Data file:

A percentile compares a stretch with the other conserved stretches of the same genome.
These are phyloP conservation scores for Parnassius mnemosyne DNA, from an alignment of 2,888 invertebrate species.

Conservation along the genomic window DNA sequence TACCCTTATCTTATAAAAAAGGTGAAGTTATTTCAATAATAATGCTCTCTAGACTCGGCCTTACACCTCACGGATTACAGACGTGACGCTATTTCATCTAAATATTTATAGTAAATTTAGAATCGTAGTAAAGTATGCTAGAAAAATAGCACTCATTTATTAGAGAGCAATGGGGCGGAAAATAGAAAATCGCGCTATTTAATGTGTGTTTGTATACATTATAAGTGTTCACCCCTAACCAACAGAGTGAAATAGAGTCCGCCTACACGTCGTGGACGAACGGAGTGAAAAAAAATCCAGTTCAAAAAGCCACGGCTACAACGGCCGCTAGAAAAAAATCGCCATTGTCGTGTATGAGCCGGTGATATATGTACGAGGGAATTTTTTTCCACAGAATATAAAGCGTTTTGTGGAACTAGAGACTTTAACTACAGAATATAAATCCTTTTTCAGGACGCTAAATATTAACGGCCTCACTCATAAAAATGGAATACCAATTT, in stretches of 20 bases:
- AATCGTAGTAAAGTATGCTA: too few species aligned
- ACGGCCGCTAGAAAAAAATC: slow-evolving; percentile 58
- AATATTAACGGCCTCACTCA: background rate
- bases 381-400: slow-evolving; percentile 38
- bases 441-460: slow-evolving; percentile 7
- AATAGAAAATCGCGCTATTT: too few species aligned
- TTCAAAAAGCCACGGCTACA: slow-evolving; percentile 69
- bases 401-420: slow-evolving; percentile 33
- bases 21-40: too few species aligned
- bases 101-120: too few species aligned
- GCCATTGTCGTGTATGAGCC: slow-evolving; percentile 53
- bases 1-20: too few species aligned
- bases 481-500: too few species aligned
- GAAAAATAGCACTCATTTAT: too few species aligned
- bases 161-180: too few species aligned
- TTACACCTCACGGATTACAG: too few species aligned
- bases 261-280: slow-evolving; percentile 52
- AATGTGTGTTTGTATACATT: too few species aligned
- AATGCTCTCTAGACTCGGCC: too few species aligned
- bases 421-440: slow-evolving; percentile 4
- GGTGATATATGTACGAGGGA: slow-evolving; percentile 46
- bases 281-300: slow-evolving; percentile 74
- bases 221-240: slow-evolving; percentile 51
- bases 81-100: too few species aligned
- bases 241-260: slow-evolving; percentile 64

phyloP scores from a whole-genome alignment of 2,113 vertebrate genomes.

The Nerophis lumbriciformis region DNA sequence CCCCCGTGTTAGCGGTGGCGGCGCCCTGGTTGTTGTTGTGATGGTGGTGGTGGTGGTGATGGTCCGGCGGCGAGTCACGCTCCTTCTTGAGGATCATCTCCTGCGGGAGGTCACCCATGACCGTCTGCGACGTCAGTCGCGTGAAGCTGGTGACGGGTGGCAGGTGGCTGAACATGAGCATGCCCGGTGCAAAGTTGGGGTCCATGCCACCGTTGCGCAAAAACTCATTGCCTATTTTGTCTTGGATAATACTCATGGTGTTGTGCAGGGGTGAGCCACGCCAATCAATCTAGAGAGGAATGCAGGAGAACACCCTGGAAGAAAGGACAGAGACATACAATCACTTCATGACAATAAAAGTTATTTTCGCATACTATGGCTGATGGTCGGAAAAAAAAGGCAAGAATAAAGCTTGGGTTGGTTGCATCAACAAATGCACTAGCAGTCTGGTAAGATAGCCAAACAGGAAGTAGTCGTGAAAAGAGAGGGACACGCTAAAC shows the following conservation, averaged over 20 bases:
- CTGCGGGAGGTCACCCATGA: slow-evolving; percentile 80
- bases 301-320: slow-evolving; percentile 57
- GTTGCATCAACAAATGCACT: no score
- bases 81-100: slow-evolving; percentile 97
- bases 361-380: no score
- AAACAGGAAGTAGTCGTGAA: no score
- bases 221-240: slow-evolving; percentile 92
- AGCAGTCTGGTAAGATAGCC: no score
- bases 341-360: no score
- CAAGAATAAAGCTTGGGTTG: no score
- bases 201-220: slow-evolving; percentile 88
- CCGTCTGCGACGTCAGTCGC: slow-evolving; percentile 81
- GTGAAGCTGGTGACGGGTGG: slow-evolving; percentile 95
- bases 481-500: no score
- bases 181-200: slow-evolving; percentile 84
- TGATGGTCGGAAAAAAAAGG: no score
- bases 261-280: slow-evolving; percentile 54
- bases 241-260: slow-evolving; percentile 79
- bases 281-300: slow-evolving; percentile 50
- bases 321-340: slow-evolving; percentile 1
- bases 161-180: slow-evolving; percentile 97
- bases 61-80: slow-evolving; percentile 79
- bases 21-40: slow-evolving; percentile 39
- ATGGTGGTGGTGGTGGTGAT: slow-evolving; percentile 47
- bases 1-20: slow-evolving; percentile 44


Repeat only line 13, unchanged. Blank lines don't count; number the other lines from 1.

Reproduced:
- bases 101-120: too few species aligned